Explore BrainMass

Explore BrainMass

    The Legal Environment

    This content was COPIED from BrainMass.com - View the original, and get the already-completed solution here!

    All ships owned by Denise's Enterprise Corp. (DE Co.) are flagged in the Bahamas and Liberia. The "flag of convenience" rules have both public law and private law implications. Private law comes into play in the employer-employee, passenger contract, and cargo contract obligations of the ship. Public law also interfaces with these rules in that ships and companies pick and choose flags of convenience for individual ships based upon liability concerns such as negligence, contractual, labor, customs, immigration, and/or environmental laws.
    The "flag of convenience" arrangement, also known as foreign registries, offered by the Bahamas, Liberia, Panama and other countries, permit ship owners to avoid most of the wage and labor laws of the United States. A ship is subject to liability as if it were "within" the country whose flag it flies. Denise's Enterprise Co. (DE Co.) passenger tickets and contracts also make reference to this fact that all claims by passengers or employees must be litigated in and under the law of the country whose flag the ship in question flies.
    Mr. and Mrs. Lowell were passengers on one of DE Co. smaller cruise ships, The Minnow, for a weeklong journey from Miami, with stops in Nassau, Key West, and Grand Cayman. The Minnow flies the flag of Liberia. One night during the cruise, the Howells returned to their cabin and find two ship employees removing cash and Mrs. Lowell's jewelry from the ship-provided safe. Mr. Lowell struggled with the men, but he collapsed and suffered a fatal heart attack. Mrs. Lowell was locked inside the cabin restroom and the robbers escaped. A few hours later, the ship docked in Grand Cayman, and the two robbers left the ship with the cash and jewelry stolen from the Lowell's safe; the robbers did not return to the ship. Mrs. Lowell was rescued several hours after the ship left Grand Cayman and identified the two employees in a photo lineup.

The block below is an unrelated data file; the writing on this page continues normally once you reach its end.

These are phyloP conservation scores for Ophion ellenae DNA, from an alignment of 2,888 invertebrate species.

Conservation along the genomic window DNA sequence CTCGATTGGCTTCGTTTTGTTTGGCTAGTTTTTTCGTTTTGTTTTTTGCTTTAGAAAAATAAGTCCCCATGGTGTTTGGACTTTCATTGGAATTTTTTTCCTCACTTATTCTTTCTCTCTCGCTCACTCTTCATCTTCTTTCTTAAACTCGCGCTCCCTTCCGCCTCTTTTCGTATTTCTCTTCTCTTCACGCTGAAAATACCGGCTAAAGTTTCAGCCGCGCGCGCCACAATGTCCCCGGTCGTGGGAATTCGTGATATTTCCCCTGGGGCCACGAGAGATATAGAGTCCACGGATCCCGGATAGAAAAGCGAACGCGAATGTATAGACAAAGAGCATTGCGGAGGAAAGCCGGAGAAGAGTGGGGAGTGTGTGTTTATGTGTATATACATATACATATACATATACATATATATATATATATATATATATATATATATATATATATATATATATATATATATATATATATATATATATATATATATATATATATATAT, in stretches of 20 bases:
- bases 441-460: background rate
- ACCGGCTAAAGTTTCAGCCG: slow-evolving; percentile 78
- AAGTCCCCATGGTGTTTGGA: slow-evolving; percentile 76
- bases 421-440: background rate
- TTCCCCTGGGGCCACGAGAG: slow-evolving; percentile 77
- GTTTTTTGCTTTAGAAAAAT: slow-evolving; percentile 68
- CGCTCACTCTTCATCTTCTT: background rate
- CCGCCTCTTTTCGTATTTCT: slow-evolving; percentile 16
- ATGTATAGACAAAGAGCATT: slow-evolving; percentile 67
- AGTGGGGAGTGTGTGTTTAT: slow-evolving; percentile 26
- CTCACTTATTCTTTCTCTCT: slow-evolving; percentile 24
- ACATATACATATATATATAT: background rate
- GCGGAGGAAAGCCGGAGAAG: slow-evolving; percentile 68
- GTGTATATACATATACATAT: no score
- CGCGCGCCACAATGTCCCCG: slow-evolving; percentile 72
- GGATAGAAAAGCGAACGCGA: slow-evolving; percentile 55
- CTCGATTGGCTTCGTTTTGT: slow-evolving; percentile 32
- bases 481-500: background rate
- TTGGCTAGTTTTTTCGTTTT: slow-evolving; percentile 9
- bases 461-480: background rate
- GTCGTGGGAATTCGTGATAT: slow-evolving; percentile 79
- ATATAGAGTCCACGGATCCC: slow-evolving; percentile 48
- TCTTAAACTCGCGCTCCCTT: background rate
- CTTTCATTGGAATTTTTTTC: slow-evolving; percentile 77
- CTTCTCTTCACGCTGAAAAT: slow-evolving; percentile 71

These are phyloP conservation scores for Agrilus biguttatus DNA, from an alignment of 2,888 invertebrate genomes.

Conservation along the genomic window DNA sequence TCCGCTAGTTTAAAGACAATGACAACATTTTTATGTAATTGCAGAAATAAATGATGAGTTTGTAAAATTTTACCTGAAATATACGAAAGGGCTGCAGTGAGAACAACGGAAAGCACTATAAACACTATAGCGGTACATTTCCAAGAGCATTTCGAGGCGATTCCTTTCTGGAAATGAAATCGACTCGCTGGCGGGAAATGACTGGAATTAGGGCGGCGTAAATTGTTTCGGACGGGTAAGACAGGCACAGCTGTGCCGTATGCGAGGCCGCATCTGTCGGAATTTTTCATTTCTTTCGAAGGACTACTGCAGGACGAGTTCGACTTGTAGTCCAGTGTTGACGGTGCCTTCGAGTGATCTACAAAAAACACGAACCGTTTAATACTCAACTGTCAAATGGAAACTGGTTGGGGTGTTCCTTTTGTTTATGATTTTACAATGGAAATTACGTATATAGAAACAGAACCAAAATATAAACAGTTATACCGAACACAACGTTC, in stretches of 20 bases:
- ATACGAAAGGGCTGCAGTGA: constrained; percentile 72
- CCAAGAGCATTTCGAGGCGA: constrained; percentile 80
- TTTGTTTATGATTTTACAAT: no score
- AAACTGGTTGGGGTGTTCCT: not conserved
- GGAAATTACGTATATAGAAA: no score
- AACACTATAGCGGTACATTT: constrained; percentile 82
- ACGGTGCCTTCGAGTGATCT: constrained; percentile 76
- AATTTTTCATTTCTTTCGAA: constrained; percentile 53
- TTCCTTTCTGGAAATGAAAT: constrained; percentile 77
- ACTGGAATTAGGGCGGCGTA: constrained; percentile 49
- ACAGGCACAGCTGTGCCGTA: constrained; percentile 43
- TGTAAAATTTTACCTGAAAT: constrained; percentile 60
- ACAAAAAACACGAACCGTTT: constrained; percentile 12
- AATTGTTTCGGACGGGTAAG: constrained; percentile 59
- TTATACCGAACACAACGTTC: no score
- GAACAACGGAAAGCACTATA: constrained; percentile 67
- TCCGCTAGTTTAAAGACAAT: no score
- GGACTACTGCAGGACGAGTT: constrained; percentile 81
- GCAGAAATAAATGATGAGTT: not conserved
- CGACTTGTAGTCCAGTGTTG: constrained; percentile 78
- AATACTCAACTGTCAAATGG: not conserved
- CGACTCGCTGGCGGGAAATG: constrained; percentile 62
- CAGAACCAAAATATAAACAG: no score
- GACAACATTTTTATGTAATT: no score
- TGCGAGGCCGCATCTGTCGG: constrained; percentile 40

The day after her return to Miami, Mrs. Lowell's attorney faxed this DE Co. a letter threatening to sue them for negligent supervision, training, and hiring of employees; breach of contract; infliction of emotional distress; assault; battery; theft; and wrongful death unless this certain company tendered the sum of $10 Million dollars within 10 business days.
    Assume that under Liberian law, a wife is the property of the husband and has no standing to sue or claim damages for his injuries, and further that any property within the possession of Husband and Wife is deemed to be the sole property of the husband.
    Discuss the public law and private law ramifications for this DE Co. in this situation. How would the legalities be different if the incident happened at a DE Co. resort on the US mainland? What DE Co. do for Mrs. Lowell, and in terms of developing policies for future criminal incidents?

    © BrainMass Inc. brainmass.com June 3, 2020, 6:37 pm ad1c9bdddf
    https://brainmass.com/business/business-law/the-legal-environment-68422

    Solution Preview

    Discuss the public law and private law ramifications for this DE Co. in this situation. How would the legalities be different if the incident happened at a DE Co. resort on the US mainland? What DE Co. do for Mrs. Lowell, and in terms of developing policies for future criminal incidents?

    Under international law, the flag state has the primary responsibility to ensure the ship on the high seas abides by all international rules and regulations and apply jurisdictions. Thus in the first case, she could sue the owner of the ship in ...

    Solution Summary

    Discuss the public law and private law ramifications for this DE Co. in this situation.

    $2.19

    ADVERTISEMENT